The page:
Everyone loves Christopher Nolan these days – even Wired magazine, who invited Nolan to guest edit their latest issue. I’ve been a fan since his early work, starting with Memento. (Never saw Following. Will eventually get around to it.) I’m of the opinion that he could be this generation’s Martin Scorsese, but maybe I am exaggerating a bit. Still has a little ways to go, probably, but is well on his way to that stature.
Since I love his work, love film, and like ranking things (and I just saw Interstellar), I decided to rank his directorial work in order of what I liked the best. I’ve included the Rotten Tomatoes, IMDB and Metacritic scores for each as well, for comparison.
Since I have yet to see Following, I’ll go ahead and list it in “honorable mention” as not to rank something I’ve not seen. I did not include “Doodlebug,” as it was a short film.
Honorable Mention: Following (RT – 78%; IMDB – 7.6; Meta – 60)
General Plot: A young writer who follows strangers for material meets a thief who takes him under his wing.
Now, on to the rankings…
8. The Prestige (RT – 76%; IMDB – 8.5; Meta – 66)
General plot: Two stage magicians engage in competitive one-upmanship in an attempt to create the ultimate stage illusion.
Things I liked: The casting was great. Loved Hugh Jackman and Christian Bale as rivals. Never can go wrong with Scarlett Johansson, in my opinion.
Things I didn’t like: Being last on a list of movies by Christopher Nolan isn’t much to be ashamed about. The Prestige was a fine film, but there were a few issues with it for me:
- A side plot about Nikola Tesla, while ambitious, seemed a little forced. Kudos for casting David Bowie, however.
- There were really no likeable characters for me. No one to root for. Everyone to root against. Just a couple of petty magicians driven by ego, fame and fortune.
- Magic fatigue – it had the misfortune of opening the same year as The Illusionist, which I found to be far more enjoyable.
7. Interstellar (RT – 73%; IMDB – 8.9; Meta – 74)
General plot: A team of explorers travel through a wormhole in an attempt to find a potentially habitable planet that will sustain humanity.
Things I liked: Compelling storyline – notion of Earth eating itself into oblivion resonates without feeling too preachy. The excruciating attempt to be as scientifically accurate as possible with the theory of relativity. Space effects that rival those of Gravity. Strong performance by Mackenzie Foy, rivaling that of Hailee Steinfeld in True Grit. 2001: A Space Odyssey feel. Really enjoyed TARS. Good Nolan-esque twist.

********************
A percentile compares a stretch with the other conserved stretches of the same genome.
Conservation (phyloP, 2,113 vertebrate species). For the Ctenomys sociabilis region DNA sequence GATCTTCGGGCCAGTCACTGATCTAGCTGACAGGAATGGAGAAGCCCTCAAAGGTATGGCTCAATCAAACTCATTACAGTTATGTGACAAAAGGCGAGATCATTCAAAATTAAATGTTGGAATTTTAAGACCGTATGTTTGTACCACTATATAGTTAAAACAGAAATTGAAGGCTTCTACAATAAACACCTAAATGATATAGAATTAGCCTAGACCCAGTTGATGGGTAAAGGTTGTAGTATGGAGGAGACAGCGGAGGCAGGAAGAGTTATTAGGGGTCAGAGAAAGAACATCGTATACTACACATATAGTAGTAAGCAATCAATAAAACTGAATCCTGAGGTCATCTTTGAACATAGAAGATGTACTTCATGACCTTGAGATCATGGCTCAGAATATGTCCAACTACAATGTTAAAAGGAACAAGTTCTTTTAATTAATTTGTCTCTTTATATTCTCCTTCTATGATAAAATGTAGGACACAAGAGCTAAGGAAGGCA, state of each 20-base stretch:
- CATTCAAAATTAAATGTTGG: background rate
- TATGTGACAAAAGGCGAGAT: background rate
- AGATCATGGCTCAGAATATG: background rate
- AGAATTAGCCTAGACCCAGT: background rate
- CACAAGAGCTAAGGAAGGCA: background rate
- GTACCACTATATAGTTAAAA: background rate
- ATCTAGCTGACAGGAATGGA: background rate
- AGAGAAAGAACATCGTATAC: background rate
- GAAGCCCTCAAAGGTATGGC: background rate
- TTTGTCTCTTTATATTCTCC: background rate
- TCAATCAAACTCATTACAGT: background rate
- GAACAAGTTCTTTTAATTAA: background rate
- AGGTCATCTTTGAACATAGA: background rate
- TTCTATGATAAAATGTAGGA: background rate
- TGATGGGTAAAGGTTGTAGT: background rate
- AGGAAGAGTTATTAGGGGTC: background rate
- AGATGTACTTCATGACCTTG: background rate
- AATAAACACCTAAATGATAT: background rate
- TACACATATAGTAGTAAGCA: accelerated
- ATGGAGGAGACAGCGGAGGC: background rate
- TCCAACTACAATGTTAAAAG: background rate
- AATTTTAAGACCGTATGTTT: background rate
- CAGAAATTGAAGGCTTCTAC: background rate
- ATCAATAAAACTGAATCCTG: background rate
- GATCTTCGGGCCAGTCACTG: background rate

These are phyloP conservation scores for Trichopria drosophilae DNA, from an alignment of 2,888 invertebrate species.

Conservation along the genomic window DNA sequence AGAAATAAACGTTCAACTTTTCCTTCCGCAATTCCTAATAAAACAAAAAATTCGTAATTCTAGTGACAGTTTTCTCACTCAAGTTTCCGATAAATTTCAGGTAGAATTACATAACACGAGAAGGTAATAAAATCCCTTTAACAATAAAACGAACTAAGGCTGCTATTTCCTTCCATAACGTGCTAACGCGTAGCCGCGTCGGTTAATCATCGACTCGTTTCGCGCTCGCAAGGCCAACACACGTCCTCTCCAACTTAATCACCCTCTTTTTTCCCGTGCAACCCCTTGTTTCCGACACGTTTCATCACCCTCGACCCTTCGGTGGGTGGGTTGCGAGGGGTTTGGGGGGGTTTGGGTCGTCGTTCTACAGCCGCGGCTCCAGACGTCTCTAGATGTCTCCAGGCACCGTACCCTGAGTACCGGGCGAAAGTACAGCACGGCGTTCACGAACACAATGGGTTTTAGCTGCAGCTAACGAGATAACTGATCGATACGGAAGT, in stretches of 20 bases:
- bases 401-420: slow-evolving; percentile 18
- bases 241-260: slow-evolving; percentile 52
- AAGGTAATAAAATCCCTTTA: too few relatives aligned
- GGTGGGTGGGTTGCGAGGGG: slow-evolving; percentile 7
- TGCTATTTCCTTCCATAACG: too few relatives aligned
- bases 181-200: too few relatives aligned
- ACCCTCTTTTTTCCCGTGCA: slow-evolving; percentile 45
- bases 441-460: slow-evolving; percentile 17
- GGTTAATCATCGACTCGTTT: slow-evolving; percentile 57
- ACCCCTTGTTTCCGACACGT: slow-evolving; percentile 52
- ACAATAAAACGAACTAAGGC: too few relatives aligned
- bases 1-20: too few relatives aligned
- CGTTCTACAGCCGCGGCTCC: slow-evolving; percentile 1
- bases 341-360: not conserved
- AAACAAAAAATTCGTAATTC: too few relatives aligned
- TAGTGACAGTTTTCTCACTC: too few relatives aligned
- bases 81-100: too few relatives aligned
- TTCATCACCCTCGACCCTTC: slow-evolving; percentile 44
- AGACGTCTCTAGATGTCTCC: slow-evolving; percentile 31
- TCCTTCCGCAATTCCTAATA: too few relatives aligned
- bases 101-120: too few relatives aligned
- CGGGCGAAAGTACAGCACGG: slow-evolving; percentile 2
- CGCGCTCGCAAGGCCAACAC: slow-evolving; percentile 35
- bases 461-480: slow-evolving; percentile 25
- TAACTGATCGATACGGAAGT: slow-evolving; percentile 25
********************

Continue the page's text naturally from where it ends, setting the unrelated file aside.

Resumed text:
Things I didn’t like: Dragged in places. Tried to take on too many sub-plots at once. Was a bit long at 169 minutes, but didn’t feel that way. However, felt too short to cover the intricacies of the science and physics of relativity, black holes, etc. Biggest gripe, however? Way too cheerful of an ending for the subject matter and the sheer improbability of all the events that transpired before the ending, not to mention the ending itself made “suspending disbelief” a little difficult. I actually rolled my eyes at the end.
6. Insomnia (RT – 92%; IMDB – 7.2; Meta – 78)
General plot: Two Los Angeles homicide detectives are dispatched to a northern town where the sun doesn’t set to investigate the methodical murder of a local teen.
Things I liked: Again, impeccable casting with Al Pacino, Robin Williams and Hillary Swank. Williams does a really good job with creepy murder-y types (similarly to One Hour Photo). Nolan is great at building suspense, and the notion of not being able to sleep because of the seemingly endless daylight in Alaska really adds to the overall madness of the story. Loved the cinematography and overall setting of Alaska.
Things I didn’t like: Not a whole lot to dislike. Perhaps a little slow in parts, but never plodding.
5. Memento (RT – 92%; IMDB – 8.5; Meta – 80)
General plot: A man creates a strange system to help him remember things; so he can hunt for the murderer of his wife without his short-term memory loss being an obstacle.
Things I liked: It’s hard to tell if the consistently good acting performances in Nolan films is a result of casting, the actors or Nolan’s direction. Probably a combination of the three. But Guy Pearce and Matrix alums Carrie-Anne Moss and Joe Pantoliano carry this circular story. Tense and gripping.